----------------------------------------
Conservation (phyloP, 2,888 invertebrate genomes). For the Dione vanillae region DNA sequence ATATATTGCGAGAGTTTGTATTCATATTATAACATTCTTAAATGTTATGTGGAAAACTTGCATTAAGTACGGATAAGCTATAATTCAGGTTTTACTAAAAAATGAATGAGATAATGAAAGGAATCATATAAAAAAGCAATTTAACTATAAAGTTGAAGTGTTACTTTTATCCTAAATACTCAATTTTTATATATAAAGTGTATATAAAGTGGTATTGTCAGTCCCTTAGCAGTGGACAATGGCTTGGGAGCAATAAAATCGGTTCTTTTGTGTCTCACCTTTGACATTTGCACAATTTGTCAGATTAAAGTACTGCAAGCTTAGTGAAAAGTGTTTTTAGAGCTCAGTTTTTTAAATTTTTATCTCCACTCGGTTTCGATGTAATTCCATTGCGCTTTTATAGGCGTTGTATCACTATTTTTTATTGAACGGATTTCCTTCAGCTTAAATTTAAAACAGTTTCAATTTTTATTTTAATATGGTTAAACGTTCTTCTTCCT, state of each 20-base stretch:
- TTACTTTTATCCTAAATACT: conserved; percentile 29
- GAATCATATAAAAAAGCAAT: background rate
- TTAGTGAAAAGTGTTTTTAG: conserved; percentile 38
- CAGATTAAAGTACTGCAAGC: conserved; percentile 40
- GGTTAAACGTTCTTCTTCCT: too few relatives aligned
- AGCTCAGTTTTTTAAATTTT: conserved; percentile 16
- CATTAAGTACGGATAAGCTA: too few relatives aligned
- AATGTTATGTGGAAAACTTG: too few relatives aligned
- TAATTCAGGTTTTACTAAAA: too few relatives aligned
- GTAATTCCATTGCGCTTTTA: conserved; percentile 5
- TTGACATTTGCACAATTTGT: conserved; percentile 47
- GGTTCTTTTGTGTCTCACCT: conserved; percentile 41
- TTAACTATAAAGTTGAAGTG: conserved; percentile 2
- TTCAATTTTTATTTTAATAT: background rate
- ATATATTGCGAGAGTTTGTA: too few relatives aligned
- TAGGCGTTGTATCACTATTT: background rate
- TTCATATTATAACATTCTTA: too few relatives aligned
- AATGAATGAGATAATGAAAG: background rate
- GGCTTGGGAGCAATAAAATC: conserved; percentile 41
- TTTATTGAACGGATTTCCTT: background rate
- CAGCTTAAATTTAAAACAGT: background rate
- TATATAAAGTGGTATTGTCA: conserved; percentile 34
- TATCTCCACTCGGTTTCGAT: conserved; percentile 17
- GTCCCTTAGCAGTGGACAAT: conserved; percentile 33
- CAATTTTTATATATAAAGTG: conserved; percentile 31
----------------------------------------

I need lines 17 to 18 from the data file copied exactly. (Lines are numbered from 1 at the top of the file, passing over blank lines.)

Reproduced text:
- TAGGCGTTGTATCACTATTT: background rate
- TTCATATTATAACATTCTTA: too few relatives aligned